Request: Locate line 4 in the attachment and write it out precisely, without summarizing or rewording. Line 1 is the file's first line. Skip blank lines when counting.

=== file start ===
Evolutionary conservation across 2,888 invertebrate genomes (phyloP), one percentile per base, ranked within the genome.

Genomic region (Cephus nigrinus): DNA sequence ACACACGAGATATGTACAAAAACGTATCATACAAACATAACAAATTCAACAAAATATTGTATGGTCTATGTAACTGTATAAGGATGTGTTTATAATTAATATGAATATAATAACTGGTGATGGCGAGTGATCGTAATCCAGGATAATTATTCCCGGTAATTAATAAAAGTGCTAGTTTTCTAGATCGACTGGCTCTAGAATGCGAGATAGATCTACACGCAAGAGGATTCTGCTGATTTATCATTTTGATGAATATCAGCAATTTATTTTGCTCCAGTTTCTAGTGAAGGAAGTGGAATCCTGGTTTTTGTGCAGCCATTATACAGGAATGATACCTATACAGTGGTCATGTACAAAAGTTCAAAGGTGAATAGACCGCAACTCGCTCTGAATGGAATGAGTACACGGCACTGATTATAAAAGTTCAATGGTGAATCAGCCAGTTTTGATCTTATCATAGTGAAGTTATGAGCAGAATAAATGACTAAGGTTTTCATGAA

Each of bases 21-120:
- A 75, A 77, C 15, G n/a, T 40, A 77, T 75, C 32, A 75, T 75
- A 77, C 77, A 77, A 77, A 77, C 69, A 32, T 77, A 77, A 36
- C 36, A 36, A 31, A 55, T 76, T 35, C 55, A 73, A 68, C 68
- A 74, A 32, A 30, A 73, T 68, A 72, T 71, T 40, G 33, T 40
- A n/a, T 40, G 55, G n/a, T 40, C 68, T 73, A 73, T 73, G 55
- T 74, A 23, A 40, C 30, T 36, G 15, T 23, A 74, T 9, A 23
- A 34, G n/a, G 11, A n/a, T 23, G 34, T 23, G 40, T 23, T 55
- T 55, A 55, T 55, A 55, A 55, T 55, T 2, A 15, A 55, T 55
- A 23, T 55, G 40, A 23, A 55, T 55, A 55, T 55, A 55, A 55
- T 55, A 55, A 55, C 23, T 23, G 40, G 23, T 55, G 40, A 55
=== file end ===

- A 75, A 77, C 15, G n/a, T 40, A 77, T 75, C 32, A 75, T 75